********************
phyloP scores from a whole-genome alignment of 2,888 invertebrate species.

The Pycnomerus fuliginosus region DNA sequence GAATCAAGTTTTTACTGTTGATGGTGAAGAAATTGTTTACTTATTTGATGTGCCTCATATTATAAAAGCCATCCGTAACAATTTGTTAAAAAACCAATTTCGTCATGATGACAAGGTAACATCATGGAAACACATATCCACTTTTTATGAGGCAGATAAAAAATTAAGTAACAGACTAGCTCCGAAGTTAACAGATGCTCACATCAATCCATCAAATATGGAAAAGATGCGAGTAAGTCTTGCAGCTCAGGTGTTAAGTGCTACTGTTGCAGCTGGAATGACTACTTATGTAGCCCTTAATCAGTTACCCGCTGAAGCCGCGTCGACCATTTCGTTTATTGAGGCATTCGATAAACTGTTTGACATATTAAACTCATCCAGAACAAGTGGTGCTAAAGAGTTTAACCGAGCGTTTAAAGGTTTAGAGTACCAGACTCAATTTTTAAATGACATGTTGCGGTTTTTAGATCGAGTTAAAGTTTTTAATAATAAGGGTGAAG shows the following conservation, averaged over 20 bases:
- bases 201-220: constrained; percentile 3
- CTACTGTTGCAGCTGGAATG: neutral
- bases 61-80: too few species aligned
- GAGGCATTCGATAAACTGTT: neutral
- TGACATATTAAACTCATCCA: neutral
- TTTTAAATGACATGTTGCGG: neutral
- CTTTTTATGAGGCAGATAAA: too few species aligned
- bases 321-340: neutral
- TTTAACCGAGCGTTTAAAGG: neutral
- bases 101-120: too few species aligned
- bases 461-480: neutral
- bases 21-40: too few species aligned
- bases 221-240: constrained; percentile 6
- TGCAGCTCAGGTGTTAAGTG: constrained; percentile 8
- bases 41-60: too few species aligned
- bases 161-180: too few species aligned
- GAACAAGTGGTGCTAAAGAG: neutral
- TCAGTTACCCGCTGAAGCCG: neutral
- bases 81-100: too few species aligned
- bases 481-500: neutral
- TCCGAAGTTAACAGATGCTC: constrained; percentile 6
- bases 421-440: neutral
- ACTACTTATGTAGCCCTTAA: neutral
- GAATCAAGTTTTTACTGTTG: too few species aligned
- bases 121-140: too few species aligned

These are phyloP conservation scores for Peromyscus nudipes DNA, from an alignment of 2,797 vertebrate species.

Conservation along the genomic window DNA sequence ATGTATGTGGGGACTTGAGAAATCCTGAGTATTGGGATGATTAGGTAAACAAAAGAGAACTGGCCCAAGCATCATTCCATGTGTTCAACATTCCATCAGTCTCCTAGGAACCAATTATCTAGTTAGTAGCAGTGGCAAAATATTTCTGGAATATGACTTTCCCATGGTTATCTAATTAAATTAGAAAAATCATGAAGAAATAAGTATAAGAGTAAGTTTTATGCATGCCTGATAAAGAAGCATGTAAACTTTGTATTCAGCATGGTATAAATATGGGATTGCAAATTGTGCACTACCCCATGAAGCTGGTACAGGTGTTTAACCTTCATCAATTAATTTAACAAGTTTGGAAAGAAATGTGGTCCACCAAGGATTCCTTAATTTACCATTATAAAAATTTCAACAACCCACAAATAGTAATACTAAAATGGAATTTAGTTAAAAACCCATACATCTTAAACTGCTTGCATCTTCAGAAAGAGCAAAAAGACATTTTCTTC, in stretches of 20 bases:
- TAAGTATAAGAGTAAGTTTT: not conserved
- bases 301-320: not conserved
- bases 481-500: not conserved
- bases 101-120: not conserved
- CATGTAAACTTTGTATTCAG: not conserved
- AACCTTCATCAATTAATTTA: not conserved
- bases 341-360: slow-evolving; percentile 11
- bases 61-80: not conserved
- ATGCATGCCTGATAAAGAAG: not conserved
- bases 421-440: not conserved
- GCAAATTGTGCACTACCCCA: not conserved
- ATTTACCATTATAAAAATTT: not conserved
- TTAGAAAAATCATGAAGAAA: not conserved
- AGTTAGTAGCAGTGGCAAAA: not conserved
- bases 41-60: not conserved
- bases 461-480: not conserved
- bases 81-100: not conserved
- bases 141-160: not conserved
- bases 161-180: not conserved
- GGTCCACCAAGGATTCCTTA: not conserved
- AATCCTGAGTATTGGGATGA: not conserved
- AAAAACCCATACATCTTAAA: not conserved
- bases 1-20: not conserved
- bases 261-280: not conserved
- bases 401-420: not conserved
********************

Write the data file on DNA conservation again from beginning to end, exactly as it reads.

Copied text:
phyloP scores from a whole-genome alignment of 2,888 invertebrate species.

The Pycnomerus fuliginosus region DNA sequence GAATCAAGTTTTTACTGTTGATGGTGAAGAAATTGTTTACTTATTTGATGTGCCTCATATTATAAAAGCCATCCGTAACAATTTGTTAAAAAACCAATTTCGTCATGATGACAAGGTAACATCATGGAAACACATATCCACTTTTTATGAGGCAGATAAAAAATTAAGTAACAGACTAGCTCCGAAGTTAACAGATGCTCACATCAATCCATCAAATATGGAAAAGATGCGAGTAAGTCTTGCAGCTCAGGTGTTAAGTGCTACTGTTGCAGCTGGAATGACTACTTATGTAGCCCTTAATCAGTTACCCGCTGAAGCCGCGTCGACCATTTCGTTTATTGAGGCATTCGATAAACTGTTTGACATATTAAACTCATCCAGAACAAGTGGTGCTAAAGAGTTTAACCGAGCGTTTAAAGGTTTAGAGTACCAGACTCAATTTTTAAATGACATGTTGCGGTTTTTAGATCGAGTTAAAGTTTTTAATAATAAGGGTGAAG shows the following conservation, averaged over 20 bases:
- bases 201-220: constrained; percentile 3
- CTACTGTTGCAGCTGGAATG: neutral
- bases 61-80: too few species aligned
- GAGGCATTCGATAAACTGTT: neutral
- TGACATATTAAACTCATCCA: neutral
- TTTTAAATGACATGTTGCGG: neutral
- CTTTTTATGAGGCAGATAAA: too few species aligned
- bases 321-340: neutral
- TTTAACCGAGCGTTTAAAGG: neutral
- bases 101-120: too few species aligned
- bases 461-480: neutral
- bases 21-40: too few species aligned
- bases 221-240: constrained; percentile 6
- TGCAGCTCAGGTGTTAAGTG: constrained; percentile 8
- bases 41-60: too few species aligned
- bases 161-180: too few species aligned
- GAACAAGTGGTGCTAAAGAG: neutral
- TCAGTTACCCGCTGAAGCCG: neutral
- bases 81-100: too few species aligned
- bases 481-500: neutral
- TCCGAAGTTAACAGATGCTC: constrained; percentile 6
- bases 421-440: neutral
- ACTACTTATGTAGCCCTTAA: neutral
- GAATCAAGTTTTTACTGTTG: too few species aligned
- bases 121-140: too few species aligned

These are phyloP conservation scores for Peromyscus nudipes DNA, from an alignment of 2,797 vertebrate species.

Conservation along the genomic window DNA sequence ATGTATGTGGGGACTTGAGAAATCCTGAGTATTGGGATGATTAGGTAAACAAAAGAGAACTGGCCCAAGCATCATTCCATGTGTTCAACATTCCATCAGTCTCCTAGGAACCAATTATCTAGTTAGTAGCAGTGGCAAAATATTTCTGGAATATGACTTTCCCATGGTTATCTAATTAAATTAGAAAAATCATGAAGAAATAAGTATAAGAGTAAGTTTTATGCATGCCTGATAAAGAAGCATGTAAACTTTGTATTCAGCATGGTATAAATATGGGATTGCAAATTGTGCACTACCCCATGAAGCTGGTACAGGTGTTTAACCTTCATCAATTAATTTAACAAGTTTGGAAAGAAATGTGGTCCACCAAGGATTCCTTAATTTACCATTATAAAAATTTCAACAACCCACAAATAGTAATACTAAAATGGAATTTAGTTAAAAACCCATACATCTTAAACTGCTTGCATCTTCAGAAAGAGCAAAAAGACATTTTCTTC, in stretches of 20 bases:
- TAAGTATAAGAGTAAGTTTT: not conserved
- bases 301-320: not conserved
- bases 481-500: not conserved
- bases 101-120: not conserved
- CATGTAAACTTTGTATTCAG: not conserved
- AACCTTCATCAATTAATTTA: not conserved
- bases 341-360: slow-evolving; percentile 11
- bases 61-80: not conserved
- ATGCATGCCTGATAAAGAAG: not conserved
- bases 421-440: not conserved
- GCAAATTGTGCACTACCCCA: not conserved
- ATTTACCATTATAAAAATTT: not conserved
- TTAGAAAAATCATGAAGAAA: not conserved
- AGTTAGTAGCAGTGGCAAAA: not conserved
- bases 41-60: not conserved
- bases 461-480: not conserved
- bases 81-100: not conserved
- bases 141-160: not conserved
- bases 161-180: not conserved
- GGTCCACCAAGGATTCCTTA: not conserved
- AATCCTGAGTATTGGGATGA: not conserved
- AAAAACCCATACATCTTAAA: not conserved
- bases 1-20: not conserved
- bases 261-280: not conserved
- bases 401-420: not conserved